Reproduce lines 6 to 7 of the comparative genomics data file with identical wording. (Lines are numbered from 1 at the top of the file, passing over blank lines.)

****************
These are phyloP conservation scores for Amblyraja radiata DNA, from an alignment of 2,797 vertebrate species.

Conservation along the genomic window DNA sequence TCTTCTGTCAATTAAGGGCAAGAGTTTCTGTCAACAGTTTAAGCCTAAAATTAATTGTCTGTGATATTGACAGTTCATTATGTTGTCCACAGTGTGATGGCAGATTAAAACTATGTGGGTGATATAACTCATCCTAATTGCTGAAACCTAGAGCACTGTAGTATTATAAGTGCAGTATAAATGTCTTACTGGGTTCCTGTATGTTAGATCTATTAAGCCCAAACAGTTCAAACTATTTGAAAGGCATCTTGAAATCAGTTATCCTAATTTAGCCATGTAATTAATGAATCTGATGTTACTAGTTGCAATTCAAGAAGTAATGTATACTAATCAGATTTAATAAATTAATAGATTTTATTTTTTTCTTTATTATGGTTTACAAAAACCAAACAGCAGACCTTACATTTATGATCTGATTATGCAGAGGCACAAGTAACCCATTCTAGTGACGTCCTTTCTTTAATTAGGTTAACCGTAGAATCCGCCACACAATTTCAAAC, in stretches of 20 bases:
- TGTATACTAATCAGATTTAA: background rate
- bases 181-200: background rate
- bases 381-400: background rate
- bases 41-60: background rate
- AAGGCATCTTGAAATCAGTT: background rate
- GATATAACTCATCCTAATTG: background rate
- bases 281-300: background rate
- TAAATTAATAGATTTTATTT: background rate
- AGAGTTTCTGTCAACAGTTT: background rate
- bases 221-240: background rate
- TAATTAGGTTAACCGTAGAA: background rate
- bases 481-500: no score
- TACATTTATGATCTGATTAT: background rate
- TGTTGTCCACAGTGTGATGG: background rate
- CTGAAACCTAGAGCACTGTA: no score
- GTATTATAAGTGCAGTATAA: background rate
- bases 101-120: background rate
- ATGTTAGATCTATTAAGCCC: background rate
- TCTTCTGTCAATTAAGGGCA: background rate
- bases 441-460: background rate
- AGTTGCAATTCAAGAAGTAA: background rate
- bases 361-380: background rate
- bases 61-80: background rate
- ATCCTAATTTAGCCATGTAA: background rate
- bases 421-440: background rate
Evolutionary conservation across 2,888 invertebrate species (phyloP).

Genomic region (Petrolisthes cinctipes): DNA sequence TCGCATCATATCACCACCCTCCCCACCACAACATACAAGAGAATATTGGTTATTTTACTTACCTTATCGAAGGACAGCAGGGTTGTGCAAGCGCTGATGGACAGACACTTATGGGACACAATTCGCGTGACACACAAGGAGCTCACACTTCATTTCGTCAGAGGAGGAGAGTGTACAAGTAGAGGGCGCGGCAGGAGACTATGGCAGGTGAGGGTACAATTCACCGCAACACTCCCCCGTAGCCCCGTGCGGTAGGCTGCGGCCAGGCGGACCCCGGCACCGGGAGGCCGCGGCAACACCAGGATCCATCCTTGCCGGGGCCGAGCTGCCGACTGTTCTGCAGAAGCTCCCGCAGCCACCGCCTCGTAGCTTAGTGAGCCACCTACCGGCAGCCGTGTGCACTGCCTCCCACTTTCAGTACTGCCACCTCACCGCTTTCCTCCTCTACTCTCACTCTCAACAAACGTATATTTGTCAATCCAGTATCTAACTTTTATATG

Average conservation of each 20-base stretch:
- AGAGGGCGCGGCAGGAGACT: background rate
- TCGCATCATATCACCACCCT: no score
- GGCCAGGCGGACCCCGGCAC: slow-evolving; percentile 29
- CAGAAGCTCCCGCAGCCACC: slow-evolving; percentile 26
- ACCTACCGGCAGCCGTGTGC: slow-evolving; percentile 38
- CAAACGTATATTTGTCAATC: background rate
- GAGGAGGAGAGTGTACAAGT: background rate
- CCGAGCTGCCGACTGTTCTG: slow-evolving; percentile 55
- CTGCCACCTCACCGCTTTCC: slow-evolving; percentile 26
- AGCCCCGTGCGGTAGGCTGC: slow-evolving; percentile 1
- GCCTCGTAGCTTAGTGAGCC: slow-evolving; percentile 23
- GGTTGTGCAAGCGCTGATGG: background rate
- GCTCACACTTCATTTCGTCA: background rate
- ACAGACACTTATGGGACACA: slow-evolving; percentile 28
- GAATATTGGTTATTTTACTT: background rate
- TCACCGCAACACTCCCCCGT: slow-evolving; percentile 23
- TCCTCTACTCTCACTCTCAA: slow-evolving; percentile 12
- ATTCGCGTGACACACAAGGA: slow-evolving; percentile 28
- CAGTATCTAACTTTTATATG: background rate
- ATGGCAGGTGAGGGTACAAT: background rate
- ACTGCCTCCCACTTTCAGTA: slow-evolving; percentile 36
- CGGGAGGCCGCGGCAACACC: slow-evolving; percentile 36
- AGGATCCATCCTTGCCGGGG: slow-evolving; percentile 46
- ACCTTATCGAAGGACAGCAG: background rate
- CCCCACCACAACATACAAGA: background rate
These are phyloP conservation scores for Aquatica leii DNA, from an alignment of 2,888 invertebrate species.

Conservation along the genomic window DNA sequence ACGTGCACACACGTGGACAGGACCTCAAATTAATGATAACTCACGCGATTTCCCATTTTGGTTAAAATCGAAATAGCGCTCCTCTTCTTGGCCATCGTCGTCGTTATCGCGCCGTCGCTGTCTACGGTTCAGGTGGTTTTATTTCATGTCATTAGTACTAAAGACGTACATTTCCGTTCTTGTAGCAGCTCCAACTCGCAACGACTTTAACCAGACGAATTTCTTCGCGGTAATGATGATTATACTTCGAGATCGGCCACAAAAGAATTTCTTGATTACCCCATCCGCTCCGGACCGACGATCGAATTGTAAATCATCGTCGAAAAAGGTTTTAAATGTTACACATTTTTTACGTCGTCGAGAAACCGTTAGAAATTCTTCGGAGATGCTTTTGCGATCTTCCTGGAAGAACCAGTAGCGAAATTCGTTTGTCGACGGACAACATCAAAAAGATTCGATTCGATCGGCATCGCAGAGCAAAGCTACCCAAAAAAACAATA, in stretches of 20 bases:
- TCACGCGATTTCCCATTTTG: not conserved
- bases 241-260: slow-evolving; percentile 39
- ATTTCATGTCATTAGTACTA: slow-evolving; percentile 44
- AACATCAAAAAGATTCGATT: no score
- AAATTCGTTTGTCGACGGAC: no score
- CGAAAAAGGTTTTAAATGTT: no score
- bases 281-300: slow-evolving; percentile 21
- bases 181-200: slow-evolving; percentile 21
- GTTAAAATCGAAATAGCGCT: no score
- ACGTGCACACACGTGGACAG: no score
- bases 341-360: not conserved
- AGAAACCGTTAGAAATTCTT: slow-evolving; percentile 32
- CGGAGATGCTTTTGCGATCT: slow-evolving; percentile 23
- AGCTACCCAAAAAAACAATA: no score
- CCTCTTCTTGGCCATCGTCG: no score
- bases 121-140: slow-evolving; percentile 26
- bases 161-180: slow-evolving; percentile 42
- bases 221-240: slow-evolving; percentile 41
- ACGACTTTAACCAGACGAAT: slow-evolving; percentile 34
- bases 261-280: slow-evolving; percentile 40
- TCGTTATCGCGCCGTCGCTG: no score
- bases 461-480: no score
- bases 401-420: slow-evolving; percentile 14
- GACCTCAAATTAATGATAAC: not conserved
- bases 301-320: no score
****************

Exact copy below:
- bases 41-60: background rate
- AAGGCATCTTGAAATCAGTT: background rate